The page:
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As instructional designers of custom training material, we’re always tasked with creating learning solutions that are successful. How do we deliver successful learning? Well, you have to start with a proven Course Development Methodology and produce solid, measurable Learning Objectives. And, I think we can all agree that “successful learning” is learning that sticks - students actually remember what they learned! To achieve success, the best way to make learning stick is to make it relatable to the student. Agreed? Well, there’s no better way to accomplish that goal than to tell a good story. At Orgwide, we pride ourselves in our ability to “tell the fascinating stories of inherently dull things.” Let’s face it, as trainers; we are often faced with creating learning solutions on some pretty dry topics. Taking that training material and making it interesting and engaging for our audience is critical to ultimately changing behaviors.

From movies to books to music lyrics and art, every day, we are surrounded by great stories! How many times have you listened to a song on the radio and recalled a fond memory or event? Everything we do can be molded into stories that help us retrieve information from memory. By weaving good storytelling into the work we do as learning solutions specialists, we set the tone and establish context for the information presented in our training. With stories, we’re able to create links, connect ideas, and make the information relevant and relatable.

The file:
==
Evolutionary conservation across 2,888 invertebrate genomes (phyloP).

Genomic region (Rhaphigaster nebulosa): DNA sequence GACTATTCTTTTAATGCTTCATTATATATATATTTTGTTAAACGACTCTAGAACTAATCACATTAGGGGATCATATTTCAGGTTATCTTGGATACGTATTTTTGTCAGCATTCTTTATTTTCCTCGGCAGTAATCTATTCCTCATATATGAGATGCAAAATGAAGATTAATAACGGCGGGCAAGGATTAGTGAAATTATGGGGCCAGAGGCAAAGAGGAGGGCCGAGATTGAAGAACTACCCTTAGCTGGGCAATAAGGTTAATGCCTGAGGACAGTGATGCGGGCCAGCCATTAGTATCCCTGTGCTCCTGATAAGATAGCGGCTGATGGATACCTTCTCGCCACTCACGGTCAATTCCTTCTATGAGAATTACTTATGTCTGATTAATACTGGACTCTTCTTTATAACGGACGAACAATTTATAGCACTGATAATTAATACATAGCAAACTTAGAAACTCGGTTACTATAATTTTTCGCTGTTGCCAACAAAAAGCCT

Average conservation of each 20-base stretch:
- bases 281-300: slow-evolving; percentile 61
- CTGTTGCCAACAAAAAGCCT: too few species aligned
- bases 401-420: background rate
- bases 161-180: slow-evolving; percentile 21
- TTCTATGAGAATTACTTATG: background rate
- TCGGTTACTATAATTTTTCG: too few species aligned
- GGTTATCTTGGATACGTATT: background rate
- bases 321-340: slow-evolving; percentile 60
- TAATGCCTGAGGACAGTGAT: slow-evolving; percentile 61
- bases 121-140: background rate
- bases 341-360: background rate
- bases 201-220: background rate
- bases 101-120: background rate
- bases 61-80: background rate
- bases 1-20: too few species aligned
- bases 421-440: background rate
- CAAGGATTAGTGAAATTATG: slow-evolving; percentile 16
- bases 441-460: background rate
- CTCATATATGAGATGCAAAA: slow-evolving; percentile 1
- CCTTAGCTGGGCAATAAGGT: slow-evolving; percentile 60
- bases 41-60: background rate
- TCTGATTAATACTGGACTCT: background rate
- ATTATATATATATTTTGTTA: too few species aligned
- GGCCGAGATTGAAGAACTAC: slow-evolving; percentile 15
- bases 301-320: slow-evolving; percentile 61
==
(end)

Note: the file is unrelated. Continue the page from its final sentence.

We’ve studied the best practices of some of the top storytellers, and one of the tried and true methods we follow when designing learning experiences is Kenn Adam's "Story Spine". And it starts with …

  • Once upon a time … a phrase we’re all familiar with (and it doesn’t have to involve far away kingdoms). This is where we establish the setting for the story—we introduce the audience to the characters and the setting or environment.
  • Next is “And every day …” This is what’s happening now … it’s the current state … what the behavior or performance currently looks like.
  • Until one day … This is the catalyst or trigger. Something happens that triggers a change and new information to be learned. It’s the “cause” to the “effect.”
  • And because of that … This begins the “effect” – introducing “consequences” experienced as a result of the catalyst or trigger.
  • And because of that … Again, our story introduces “consequences” if behavior isn’t changed.
  • And because of that … You get the idea … There is a “trickle-down” effect to the new current state… and our audience begins to realize the impact and are motivated to continue and learn more. At this point they may even be cheering on the main characters. They want to see them succeed!
  • “Until finally …” The climax of our story, the moment of truth … what we’ve been working towards all along—the desired result … the behavioral change!
  • “Ever since then…” or the moral of the story and resolution. This brings our story to a logical and comfortable close.

In short, when you combine solid principles of instructional design and tell a good story, you can create a learning experience that changes behavior, improves performance, and achieves goals! And they all learned happily ever after!

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